Arik Armstead sacks Russell Wilson on Sunday in Seattle. This was one of several impressive plays made by the 49ers defensive line in the contest. (Dean Rutz/Seattle Times/TNS)

49ers realize best-case-scenario loss in Seattle

SEATTLE — In his first season as head coach of the 49ers, Kyle Shanahan put his team within one possession of doing something that hadn’t been done since 2011: Win a game at CenturyLink Field.

It didn’t happen, because the Niners’ worn-down defense couldn’t stop Russell Wilson as he kept the drive alive with his legs, capping a game-clinching drive with a strike to Paul Richardson in the corner of the end zone to give Seattle a 12-9 lead.

The 49ers had a chance to respond, but instead went three-and-out and punted. That was a problem for them throughout the game as their inept offense spoiled a surprisingly effective defensive performance.

The big picture: It was a best-case-scenario loss. They competed against a team that had beaten them by at least 10 points in each of their regular season games in Seattle over the past five seasons. The Niners showed progress and promise. And most importantly, they maintained pole position for the No. 1 pick.

But, this is the NFL, where there are no moral victories.

“I’m not happy at all, I’m extremely disappointed,” Shanahan said. “Anytime you think you put yourself in a position to win the game, you expect to win it. I felt like we had that opportunity and we didn’t, which is extremely disappointing.”

The defense might just be good

For the second-straight week, defensive coordinator Robert Saleh’s group exceeded expectations.

The 49ers’ front seven exploited a bad Seattle offensive line, landing three sacks on quarterback Russell Wilson and limiting the Seahawks to 230 total yards before giving up 80 during the game-winning drive.

Wilson was able to find holes in the fatigued defense that played nearly 80 plays. Seattle possessed the ball for 13 more minutes than the 49ers did.

“We have to help our offense,” said Jimmie Ward, who returned from injury to start. “Next week, we have to come out and do better, turn the ball back over to the offense.”

That’d be a useful strategy, because the offense can use all the help it can get.

But before that fateful march down the field, the Seahawks managed just two field goals, both of which came in the first half.

The defensive line validated its collective high draft stock. Arik Armstead had a sack that he celebrated with a cringeworthy dance that lasted a little too long. And DeForest Buckner logged two run stops and nine total pressures, according to Pro Football Focus.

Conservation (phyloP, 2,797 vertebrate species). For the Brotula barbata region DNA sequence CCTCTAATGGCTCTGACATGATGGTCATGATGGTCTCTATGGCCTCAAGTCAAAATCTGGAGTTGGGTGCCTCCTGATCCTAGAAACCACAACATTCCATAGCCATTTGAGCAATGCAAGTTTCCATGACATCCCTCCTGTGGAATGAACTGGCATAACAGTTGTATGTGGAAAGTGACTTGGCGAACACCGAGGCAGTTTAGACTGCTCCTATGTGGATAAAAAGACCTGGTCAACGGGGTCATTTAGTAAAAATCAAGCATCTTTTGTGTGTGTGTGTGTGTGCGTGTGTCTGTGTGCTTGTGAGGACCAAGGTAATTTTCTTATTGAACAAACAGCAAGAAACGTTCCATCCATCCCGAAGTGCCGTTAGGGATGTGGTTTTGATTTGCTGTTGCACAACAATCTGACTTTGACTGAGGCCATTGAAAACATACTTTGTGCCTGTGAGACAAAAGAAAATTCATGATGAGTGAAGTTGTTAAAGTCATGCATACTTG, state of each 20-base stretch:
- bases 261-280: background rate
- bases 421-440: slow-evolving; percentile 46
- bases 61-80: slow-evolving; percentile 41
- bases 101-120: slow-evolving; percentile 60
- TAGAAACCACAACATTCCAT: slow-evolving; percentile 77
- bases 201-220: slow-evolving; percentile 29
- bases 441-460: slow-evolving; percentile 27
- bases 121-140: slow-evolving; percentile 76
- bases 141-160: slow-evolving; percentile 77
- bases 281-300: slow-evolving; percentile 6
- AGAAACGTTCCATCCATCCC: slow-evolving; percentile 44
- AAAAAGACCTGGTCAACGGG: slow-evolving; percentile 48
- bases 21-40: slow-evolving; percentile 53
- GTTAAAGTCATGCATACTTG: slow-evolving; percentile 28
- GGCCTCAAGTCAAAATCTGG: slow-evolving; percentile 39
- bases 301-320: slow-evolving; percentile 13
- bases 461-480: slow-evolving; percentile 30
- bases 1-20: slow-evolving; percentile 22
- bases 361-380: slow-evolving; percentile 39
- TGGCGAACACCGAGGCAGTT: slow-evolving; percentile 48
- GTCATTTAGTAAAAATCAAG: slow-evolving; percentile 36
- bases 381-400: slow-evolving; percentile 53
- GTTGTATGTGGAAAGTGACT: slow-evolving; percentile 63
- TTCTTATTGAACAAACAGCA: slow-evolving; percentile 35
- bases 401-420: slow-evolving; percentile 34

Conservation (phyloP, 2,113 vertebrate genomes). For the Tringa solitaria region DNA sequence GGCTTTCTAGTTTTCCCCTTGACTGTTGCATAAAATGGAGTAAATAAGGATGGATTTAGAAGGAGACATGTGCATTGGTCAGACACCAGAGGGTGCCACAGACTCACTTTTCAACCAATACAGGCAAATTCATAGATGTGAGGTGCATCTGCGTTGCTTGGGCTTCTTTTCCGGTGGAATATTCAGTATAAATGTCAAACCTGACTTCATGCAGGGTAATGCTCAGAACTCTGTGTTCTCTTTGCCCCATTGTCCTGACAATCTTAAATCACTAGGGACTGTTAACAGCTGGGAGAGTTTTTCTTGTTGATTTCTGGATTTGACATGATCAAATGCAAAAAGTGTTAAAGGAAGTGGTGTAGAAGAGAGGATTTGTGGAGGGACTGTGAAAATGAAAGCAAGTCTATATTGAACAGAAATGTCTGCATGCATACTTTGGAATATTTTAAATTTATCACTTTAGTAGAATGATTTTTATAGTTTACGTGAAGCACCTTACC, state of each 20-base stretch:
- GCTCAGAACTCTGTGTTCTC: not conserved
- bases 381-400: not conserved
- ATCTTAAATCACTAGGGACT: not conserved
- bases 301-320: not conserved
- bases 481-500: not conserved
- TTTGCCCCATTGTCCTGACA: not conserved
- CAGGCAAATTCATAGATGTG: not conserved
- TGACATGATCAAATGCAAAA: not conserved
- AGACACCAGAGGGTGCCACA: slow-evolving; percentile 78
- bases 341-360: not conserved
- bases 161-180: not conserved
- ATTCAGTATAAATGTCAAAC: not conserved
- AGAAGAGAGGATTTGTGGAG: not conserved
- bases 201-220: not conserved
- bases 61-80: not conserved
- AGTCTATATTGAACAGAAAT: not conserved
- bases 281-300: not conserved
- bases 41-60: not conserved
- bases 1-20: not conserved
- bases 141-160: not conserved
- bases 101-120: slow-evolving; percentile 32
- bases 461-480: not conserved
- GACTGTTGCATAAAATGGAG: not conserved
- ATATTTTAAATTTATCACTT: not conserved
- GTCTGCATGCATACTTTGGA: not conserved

If the defense actually forced a turnover, the 49ers would’ve likely won. And they had chances to do that as Wilson was uncharacteristically inaccurate and bounced passes off of defensive backs’ hands more than once.

“I had a ball but it hit me in my chest and I could have caught it,” cornerback Rashard Robinson recounted. “I’m pretty sure it was six.”

If he had realized that dream, it would’ve been the Niners’ first touchdown of the season. Which leads me to my next point …

The passing game is not good

Shanahan didn’t hold back when asked if he expected more success out of his aerial attack.

“I think [Brian Hoyer] looked like he struggled out there,” the first-year head coach said. “… Obviously, we did not do a good job in the passing game.”

Hoyer finished the contest 15-for-27 for 99 yards and a 48.2 quarterback rating.

The 49ers were 2-for-12 on converting third downs. They even managed to get worse from last week’s performance (2-for-11).

That led to a frustrated Shanahan postgame with Hoyer mirroring his coach’s mood.

“I’ve got to execute, really when it comes down to it,” he said. “I have to play a whole lot better. I’m disappointed with myself.”

And he should be after throwing an interception to a linebacker falling into coverage for the second week in a row. For a quarterback who was signed to limit mistakes and make the occasional throw downfield, he hasn’t delivered on either through two weeks.

To be fair, he played against two of the best defenses in the league. But when Carlos Hyde is able to rip off 124 yards on the ground, it’s reasonable to expect the team to parlay that success into some passing yards.

A worthwhile co-sign

Michael Wilhoite knows the 49ers. He played for the team during the good years under Jim Harbaugh and he played all 16 games last season.

He started for the Seahawks on Sunday and said he saw a change in his former club after the game.

“I see that it’s turning over there, and I’m really happy for those guys, like I’m very happy because it’s a different atmosphere for those guys and they’re very positive,” he said.

Former players weren’t saying those kinds of things last year.

Contact Examiner Sports Editor Jacob C. Palmer at jpalmer@sfexaminer.com or on Twitter, @jacobc_palmer.

brian hoyerkyle shanahanRussell WilsonSan Francisco 49ersSeattle Seahawks

If you find our journalism valuable and relevant, please consider joining our Examiner membership program.
Find out more at www.sfexaminer.com/join/

Just Posted

Critics blast proposed decades-long lease with gas station on public land

Proposal moves to full Board of Supervisors for vote despite objections

Spin hourly workers ratify first-ever collective bargaining agreement

Union contract awards e-scooter workers with higher pay, additional benefits and more paid-time-off

Prop. 22 puts health of Lyft, Uber drivers at risk

Sneaky wording in ballot initiative would leave gig economy workers in the lurch

After weeks of delay, SFMTA emergency response projects can continue

Board of Supervisors denies five appeals against CEQA exemptions

Attorneys call on city to honor ‘forged’ settlement with Black transit worker

Lawsuit at center of scandal filed by SFMTA employee over alleged discrimination, retaliation

Most Read